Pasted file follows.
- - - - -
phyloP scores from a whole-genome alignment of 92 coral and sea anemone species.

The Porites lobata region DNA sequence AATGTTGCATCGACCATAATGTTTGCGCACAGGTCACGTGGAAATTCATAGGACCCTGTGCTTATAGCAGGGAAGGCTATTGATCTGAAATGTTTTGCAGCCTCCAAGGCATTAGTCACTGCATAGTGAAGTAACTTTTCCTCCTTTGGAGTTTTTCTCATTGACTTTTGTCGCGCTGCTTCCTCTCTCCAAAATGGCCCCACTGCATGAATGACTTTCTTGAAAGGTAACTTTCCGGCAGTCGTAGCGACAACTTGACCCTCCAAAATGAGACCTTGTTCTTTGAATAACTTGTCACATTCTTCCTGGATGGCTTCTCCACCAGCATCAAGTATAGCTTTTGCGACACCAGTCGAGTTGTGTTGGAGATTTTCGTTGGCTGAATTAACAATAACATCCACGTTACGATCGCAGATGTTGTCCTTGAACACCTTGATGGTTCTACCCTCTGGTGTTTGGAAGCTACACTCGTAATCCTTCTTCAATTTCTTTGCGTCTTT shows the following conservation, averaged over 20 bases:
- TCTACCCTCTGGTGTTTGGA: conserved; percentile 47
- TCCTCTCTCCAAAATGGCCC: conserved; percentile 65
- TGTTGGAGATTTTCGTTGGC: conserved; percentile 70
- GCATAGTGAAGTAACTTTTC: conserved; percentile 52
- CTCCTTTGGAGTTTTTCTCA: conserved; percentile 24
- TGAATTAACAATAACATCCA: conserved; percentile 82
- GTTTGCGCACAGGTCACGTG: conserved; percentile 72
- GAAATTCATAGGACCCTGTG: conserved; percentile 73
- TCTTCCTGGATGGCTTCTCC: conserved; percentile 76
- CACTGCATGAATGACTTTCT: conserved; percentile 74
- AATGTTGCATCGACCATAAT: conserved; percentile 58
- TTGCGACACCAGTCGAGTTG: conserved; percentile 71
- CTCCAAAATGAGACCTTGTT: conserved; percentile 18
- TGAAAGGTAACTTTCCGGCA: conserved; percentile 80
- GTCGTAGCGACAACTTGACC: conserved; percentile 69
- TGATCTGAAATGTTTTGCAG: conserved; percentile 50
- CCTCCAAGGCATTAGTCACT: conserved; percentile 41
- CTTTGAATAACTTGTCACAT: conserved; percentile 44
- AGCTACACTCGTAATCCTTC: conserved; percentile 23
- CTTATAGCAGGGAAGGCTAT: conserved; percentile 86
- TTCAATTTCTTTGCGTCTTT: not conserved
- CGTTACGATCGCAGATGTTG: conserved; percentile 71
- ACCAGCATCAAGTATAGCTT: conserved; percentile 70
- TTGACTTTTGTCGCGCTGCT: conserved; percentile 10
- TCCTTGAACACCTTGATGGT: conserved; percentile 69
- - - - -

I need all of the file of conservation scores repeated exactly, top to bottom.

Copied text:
phyloP scores from a whole-genome alignment of 92 coral and sea anemone species.

The Porites lobata region DNA sequence AATGTTGCATCGACCATAATGTTTGCGCACAGGTCACGTGGAAATTCATAGGACCCTGTGCTTATAGCAGGGAAGGCTATTGATCTGAAATGTTTTGCAGCCTCCAAGGCATTAGTCACTGCATAGTGAAGTAACTTTTCCTCCTTTGGAGTTTTTCTCATTGACTTTTGTCGCGCTGCTTCCTCTCTCCAAAATGGCCCCACTGCATGAATGACTTTCTTGAAAGGTAACTTTCCGGCAGTCGTAGCGACAACTTGACCCTCCAAAATGAGACCTTGTTCTTTGAATAACTTGTCACATTCTTCCTGGATGGCTTCTCCACCAGCATCAAGTATAGCTTTTGCGACACCAGTCGAGTTGTGTTGGAGATTTTCGTTGGCTGAATTAACAATAACATCCACGTTACGATCGCAGATGTTGTCCTTGAACACCTTGATGGTTCTACCCTCTGGTGTTTGGAAGCTACACTCGTAATCCTTCTTCAATTTCTTTGCGTCTTT shows the following conservation, averaged over 20 bases:
- TCTACCCTCTGGTGTTTGGA: conserved; percentile 47
- TCCTCTCTCCAAAATGGCCC: conserved; percentile 65
- TGTTGGAGATTTTCGTTGGC: conserved; percentile 70
- GCATAGTGAAGTAACTTTTC: conserved; percentile 52
- CTCCTTTGGAGTTTTTCTCA: conserved; percentile 24
- TGAATTAACAATAACATCCA: conserved; percentile 82
- GTTTGCGCACAGGTCACGTG: conserved; percentile 72
- GAAATTCATAGGACCCTGTG: conserved; percentile 73
- TCTTCCTGGATGGCTTCTCC: conserved; percentile 76
- CACTGCATGAATGACTTTCT: conserved; percentile 74
- AATGTTGCATCGACCATAAT: conserved; percentile 58
- TTGCGACACCAGTCGAGTTG: conserved; percentile 71
- CTCCAAAATGAGACCTTGTT: conserved; percentile 18
- TGAAAGGTAACTTTCCGGCA: conserved; percentile 80
- GTCGTAGCGACAACTTGACC: conserved; percentile 69
- TGATCTGAAATGTTTTGCAG: conserved; percentile 50
- CCTCCAAGGCATTAGTCACT: conserved; percentile 41
- CTTTGAATAACTTGTCACAT: conserved; percentile 44
- AGCTACACTCGTAATCCTTC: conserved; percentile 23
- CTTATAGCAGGGAAGGCTAT: conserved; percentile 86
- TTCAATTTCTTTGCGTCTTT: not conserved
- CGTTACGATCGCAGATGTTG: conserved; percentile 71
- ACCAGCATCAAGTATAGCTT: conserved; percentile 70
- TTGACTTTTGTCGCGCTGCT: conserved; percentile 10
- TCCTTGAACACCTTGATGGT: conserved; percentile 69